Category Archives: Guest Blogging

To be Reformed is About Belonging

What is your only comfort in life and in death?

That I am not my own, but belong—body and soul, in life and in death—to my faithful Savior, Jesus Christ…

What does it mean to be Reformed?

I fear that we haven’t done great P.R. of late, leading to some sobering definitions and associations with our tradition. Many have been taught that being Reformed is all about the “five points” (even though those five points are mislabeled, taken out of context, and given an authority much greater than was ever the intention) — that is, to be Reformed is nothing more than a certain soteriology (a doctrine of salvation). For others, the word Reformed calls to mind a person who is overly legalistic, patriarchal, and closed to anything outside of a narrow box. And for others, to be Reformed is to be cold, imagining God to be a cold and loveless giver of decrees and little more.

For me, to be Reformed is about belonging…

I’m over at The Twelve today, come on over and let’s share together…

From Family Churches to Church Families

Churches love families. We have family nights, family worship, bring families up front and we have pictures of families on our websites and screens in churches. Churches ought to be a good place for families – a place to support families and strengthen them. In many of our churches, families are defined as the mid twentieth-century ideal: mom, dad, and two-and-a-half children.

But where does this leave people who don’t fit into this nuclear family ideal?

As a married person without children, people within the church often don’t know how to speak to me.

When I meet people and we exchange the traditional set of inquiries: where are you from? What do you do? We get the the dreaded question that I don’t like being asked: Do you have a family?

The exchange typically goes like this:
Me: Yes, I’m married.
Them: Do you have children?
Me: No, I don’t.

At this point, there is often a pause. Sometimes it is simply acknowledged, but other times a series of responses follow.

“Why not?”
“Not the right time?”
“Just wait for a bit.”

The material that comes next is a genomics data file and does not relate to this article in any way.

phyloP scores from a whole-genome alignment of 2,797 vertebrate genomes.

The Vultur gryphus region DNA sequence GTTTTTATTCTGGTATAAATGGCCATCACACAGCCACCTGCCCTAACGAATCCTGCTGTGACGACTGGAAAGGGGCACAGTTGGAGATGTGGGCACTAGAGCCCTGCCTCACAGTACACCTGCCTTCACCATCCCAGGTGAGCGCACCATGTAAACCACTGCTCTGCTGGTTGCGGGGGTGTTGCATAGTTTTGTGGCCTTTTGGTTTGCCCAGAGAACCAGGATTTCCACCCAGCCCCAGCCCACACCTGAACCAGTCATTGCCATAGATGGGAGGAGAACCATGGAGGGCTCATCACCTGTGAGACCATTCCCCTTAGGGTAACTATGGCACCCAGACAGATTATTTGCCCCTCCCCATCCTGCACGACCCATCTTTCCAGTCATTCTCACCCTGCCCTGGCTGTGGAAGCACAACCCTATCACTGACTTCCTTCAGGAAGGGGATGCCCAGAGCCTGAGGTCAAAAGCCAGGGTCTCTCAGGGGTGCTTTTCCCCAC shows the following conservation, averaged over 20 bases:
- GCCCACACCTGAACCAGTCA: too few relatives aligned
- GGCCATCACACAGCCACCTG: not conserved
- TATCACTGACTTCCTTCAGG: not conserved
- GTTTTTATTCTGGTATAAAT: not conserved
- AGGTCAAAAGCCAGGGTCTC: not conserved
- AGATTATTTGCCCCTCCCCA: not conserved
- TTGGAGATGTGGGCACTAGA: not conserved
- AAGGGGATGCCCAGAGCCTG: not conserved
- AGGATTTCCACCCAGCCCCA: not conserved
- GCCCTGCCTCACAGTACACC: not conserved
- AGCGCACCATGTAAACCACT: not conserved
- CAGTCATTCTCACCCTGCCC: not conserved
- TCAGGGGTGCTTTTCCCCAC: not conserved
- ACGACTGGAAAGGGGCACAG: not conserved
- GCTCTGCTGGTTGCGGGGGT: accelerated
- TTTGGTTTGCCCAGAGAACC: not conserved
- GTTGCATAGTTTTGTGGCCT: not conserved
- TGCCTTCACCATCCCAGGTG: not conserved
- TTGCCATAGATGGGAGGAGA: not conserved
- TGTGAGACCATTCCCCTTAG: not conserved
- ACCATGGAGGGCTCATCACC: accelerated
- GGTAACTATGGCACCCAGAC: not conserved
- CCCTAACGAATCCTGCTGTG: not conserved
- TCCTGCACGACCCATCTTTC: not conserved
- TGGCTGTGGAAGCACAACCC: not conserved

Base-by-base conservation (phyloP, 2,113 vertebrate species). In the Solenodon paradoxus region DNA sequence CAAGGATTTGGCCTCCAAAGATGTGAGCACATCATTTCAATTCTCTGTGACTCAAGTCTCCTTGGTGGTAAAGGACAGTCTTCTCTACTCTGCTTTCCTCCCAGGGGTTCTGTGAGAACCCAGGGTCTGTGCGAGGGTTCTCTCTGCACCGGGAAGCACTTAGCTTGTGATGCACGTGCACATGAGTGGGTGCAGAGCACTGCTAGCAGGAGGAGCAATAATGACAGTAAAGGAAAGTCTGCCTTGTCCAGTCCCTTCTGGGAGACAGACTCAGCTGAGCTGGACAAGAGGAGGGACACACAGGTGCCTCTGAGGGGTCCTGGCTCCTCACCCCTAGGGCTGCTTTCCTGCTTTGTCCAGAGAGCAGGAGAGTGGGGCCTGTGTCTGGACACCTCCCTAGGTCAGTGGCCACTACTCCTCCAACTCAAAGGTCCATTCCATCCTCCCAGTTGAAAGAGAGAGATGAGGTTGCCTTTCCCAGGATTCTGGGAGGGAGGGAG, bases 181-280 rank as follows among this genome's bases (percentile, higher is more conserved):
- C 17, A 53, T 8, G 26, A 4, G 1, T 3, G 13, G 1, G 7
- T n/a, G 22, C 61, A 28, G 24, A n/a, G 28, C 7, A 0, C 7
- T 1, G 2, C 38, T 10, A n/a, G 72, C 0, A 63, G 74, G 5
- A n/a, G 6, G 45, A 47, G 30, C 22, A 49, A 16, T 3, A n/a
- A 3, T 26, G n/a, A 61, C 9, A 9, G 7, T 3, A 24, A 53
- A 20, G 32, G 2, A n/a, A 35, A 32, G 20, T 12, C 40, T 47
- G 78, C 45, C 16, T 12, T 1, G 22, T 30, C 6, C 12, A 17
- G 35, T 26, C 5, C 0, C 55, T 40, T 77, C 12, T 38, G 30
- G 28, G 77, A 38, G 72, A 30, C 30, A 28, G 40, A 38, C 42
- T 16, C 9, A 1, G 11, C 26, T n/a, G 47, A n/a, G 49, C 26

“Someday you will.”
“Go ahead and take your time, things change after children.”
“Children are such a joy, I hope that someday you can experience that same joy.”

In many instances it becomes clear that they are slightly uncomfortable with a Christian who has been married for nearly a decade with no children, and this is amplified by the fact that I am a pastor..

I’m at YALT. Come on over to read the rest of this post…

On Litmust Tests and a Fractured Witness

In my corner of the Bible Belt, nothing is discussed more than human sexuality. One’s views on human sexuality is the way that we have come to judge the sincerity of someone’s faith, the strength of their orthodoxy, and the commitment of their discipleship. This is what search committees ask potential pastors to separate the faithful clergy from the apostate, this is what Christians ask one another to separate the wheat from the chaff. In my experience, the church spends an inordinate amount of time talking about sex: who can do what with whom and when. Somehow one’s view on human sexuality, particularly as it relates to LGBTQ folks, has become the litmus test for orthodoxy.

How did we get here?

I’m over at YALT today, come on over to read the rest of the post…

…and while you’re there, read some of the other great content by a talented team of writers

When you can’t find the words

My calling is centered around language, as language is the way to communicate, to express. In my pastoral role, it is my charge to speak to the community and for the community — to express the experiences and life of the community and to help us all find meaning in our individual and shared experiences. But yet, for myself, I often lack words, I lack the ability to sufficiently translate my experiences into the limits of language. This is especially so in my attempts to speak with God.